Peart was born on his family's farm in Hagersville, on the outskirts of Hamilton. The first child of four, his brother Danny and sisters Judy and Nancy were born after the family moved to St. Catharines when Peart was two. At this time, his father became parts manager for Dalziel Equipment, a farm machinery supplier. In 1956 the family moved to the Port Dalhousie area of the town. Peart attended Gracefield School, and describes his childhood as happy and says he experienced a warm family life. By early adolescence he became interested in music and acquired a transistor radio, which he would use to tune into pop music stations broadcasting from Toronto, Hamilton and Welland, Ontario and Buffalo, USA.

His first exposure to musical training came in the form of piano lessons, which he later said in his instructional video A Work in Progress did not have much impact on him. He had a penchant for drumming on various objects around the house with a pair of chopsticks, so for his 13th birthday, his parents bought him a pair of drum sticks, a practice pad and some lessons, with the promise that if he stuck with it for a year, they would buy him a kit.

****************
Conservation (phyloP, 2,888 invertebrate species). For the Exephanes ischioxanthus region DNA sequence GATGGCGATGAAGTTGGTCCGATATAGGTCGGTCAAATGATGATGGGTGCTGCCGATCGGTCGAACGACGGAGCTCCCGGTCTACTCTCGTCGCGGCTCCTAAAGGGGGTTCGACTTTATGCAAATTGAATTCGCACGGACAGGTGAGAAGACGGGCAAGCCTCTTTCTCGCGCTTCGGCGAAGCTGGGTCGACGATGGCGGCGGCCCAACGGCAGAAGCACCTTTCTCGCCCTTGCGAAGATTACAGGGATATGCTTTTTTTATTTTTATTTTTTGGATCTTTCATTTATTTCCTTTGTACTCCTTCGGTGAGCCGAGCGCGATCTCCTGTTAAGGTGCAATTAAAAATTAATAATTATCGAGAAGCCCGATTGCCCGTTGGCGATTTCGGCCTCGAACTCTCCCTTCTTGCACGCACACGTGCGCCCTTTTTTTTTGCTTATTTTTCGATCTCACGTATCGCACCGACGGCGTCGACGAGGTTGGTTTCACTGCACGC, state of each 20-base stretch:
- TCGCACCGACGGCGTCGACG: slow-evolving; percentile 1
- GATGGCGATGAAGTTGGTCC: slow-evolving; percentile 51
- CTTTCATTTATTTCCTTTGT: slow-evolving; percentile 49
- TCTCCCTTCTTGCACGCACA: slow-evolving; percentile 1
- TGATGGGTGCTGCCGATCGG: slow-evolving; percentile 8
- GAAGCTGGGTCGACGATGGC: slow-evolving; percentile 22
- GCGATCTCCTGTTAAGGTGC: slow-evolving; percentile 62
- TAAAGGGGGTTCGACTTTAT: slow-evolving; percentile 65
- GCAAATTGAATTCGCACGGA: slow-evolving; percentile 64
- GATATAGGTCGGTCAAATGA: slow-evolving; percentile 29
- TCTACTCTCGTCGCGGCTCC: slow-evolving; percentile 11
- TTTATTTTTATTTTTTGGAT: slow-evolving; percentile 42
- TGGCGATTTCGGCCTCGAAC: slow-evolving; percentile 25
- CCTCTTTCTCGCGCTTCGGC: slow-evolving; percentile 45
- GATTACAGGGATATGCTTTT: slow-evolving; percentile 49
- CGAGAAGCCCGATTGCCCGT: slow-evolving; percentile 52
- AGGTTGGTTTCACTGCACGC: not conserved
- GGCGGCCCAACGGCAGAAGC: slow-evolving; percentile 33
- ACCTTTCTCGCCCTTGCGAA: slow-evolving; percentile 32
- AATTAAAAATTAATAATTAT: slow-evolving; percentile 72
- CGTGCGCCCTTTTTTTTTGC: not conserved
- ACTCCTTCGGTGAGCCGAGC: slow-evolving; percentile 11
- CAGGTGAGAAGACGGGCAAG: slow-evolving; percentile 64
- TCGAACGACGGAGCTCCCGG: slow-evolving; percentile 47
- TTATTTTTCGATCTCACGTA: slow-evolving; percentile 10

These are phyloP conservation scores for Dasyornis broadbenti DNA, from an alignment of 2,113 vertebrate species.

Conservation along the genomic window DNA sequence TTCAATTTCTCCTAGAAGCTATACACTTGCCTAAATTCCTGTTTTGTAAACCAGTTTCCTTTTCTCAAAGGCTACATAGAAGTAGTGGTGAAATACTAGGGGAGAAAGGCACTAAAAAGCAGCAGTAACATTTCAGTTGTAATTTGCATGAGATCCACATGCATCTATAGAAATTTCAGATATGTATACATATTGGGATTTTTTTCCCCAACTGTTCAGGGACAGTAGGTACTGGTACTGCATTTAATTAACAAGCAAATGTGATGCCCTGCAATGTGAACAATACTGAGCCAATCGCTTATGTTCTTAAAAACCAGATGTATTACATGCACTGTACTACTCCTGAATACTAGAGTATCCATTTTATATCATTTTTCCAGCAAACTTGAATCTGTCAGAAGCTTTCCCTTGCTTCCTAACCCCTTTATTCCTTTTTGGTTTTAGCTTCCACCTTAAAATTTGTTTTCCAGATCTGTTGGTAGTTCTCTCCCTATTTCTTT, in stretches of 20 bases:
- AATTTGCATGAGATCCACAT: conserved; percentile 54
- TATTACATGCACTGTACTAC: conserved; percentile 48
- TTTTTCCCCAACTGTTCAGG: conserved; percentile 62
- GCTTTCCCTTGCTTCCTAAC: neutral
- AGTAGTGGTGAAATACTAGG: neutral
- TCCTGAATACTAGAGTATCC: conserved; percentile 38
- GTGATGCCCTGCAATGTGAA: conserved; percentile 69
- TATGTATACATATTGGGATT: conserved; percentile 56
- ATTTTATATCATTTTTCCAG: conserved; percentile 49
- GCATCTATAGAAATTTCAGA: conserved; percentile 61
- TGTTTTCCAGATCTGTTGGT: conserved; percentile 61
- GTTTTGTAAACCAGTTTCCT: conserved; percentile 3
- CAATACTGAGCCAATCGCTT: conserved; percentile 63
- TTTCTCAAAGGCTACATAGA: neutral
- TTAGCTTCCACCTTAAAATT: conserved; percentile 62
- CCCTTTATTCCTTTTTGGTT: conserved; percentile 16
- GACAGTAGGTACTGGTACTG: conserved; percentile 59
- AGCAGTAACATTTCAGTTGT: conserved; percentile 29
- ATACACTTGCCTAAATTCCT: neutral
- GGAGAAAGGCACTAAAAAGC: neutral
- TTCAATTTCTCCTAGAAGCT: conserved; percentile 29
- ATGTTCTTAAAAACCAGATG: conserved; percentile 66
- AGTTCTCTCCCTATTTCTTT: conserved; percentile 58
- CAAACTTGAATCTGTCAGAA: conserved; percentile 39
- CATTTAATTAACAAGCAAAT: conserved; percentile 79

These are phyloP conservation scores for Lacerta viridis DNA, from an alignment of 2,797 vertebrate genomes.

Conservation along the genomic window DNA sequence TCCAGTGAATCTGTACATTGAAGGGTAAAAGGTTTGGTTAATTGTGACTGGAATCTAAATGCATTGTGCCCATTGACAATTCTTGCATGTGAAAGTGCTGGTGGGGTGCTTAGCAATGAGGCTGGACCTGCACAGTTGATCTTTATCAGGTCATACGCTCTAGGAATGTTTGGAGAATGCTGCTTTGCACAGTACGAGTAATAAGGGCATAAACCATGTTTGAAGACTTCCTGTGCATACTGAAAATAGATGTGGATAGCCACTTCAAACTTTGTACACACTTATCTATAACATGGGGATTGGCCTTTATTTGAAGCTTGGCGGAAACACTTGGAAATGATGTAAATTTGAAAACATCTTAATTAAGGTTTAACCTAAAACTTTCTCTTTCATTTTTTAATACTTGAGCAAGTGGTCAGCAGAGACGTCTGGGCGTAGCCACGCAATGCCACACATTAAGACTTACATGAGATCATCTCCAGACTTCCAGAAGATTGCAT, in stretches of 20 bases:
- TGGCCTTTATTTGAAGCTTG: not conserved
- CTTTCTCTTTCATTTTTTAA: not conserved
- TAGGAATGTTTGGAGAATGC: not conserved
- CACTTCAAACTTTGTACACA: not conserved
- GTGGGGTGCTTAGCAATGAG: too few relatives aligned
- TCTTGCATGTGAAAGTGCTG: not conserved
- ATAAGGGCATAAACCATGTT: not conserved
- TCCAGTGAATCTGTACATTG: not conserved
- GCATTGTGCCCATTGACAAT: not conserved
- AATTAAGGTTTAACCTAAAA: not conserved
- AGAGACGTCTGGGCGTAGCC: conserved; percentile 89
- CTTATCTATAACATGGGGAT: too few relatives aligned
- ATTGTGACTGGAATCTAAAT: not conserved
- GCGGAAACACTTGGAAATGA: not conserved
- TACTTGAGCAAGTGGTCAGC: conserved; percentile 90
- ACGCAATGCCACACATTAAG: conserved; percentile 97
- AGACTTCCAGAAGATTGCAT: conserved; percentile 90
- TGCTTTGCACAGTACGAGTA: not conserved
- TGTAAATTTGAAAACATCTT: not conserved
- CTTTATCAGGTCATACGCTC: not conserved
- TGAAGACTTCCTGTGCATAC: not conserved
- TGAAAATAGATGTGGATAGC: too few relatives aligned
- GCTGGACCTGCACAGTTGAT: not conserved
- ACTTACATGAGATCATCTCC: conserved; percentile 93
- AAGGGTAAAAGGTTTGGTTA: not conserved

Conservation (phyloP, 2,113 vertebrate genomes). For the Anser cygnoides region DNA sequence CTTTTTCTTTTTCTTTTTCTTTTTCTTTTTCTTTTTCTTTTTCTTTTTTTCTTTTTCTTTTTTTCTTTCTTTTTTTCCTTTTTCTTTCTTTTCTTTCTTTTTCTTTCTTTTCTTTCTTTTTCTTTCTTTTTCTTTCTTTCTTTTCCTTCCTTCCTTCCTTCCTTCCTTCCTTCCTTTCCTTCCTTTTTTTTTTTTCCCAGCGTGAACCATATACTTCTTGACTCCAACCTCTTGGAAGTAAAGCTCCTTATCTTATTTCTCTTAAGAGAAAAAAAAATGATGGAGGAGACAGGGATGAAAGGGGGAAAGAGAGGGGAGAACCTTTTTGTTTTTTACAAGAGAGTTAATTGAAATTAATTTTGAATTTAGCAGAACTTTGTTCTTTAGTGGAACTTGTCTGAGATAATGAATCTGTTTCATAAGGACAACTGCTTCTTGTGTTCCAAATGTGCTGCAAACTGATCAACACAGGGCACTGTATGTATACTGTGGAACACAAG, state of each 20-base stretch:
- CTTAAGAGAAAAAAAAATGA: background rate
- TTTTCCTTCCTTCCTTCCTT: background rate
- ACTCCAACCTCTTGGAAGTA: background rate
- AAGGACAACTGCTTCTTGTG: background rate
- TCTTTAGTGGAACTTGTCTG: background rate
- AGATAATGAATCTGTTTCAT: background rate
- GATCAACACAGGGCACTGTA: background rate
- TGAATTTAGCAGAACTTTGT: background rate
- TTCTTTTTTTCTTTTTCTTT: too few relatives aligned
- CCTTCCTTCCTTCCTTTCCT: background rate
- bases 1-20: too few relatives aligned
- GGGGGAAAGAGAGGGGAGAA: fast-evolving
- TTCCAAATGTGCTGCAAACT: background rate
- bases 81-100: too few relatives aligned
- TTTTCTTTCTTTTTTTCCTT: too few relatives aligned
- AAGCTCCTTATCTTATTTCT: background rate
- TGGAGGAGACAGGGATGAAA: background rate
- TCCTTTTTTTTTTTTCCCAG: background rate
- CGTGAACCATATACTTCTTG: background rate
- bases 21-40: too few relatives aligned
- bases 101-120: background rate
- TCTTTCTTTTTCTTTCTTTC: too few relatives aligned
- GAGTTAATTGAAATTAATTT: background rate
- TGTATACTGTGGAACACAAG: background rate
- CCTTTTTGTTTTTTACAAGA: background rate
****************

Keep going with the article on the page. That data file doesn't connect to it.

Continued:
His parents bought him a drum kit for his 14th birthday and he began taking lessons from Don George at the Peninsula Conservatory of Music. His stage debut took place that year at the school's Christmas pageant in St. Johns Anglican Church Hall in Port Dalhousie. His next appearance was at Lakeport High School with his first group, The Eternal Triangle. This performance contained an original number entitled "LSD Forever". At this show he performed his first solo.

Peart got a job in Lakeside Park, a fairground on the shores of Lake Ontario, which later inspired a song of the same name on the Rush album Caress of Steel. He worked on the Bubble Game and Ball Toss, but his tendency to take it easy when business was slack resulted in his termination. By his late teens, Peart had played in local bands such as Mumblin’ Sumpthin’, the Majority, and JR Flood. These bands practiced in basement recreation rooms and garages and played church halls, high schools and roller rinks in towns across Southern Ontario such as Mitchell, Seaforth, and Elmira. They also played in the northern Ontario city of Timmins. Tuesday nights were filled with jam sessions at the Niagara Theatre Centre.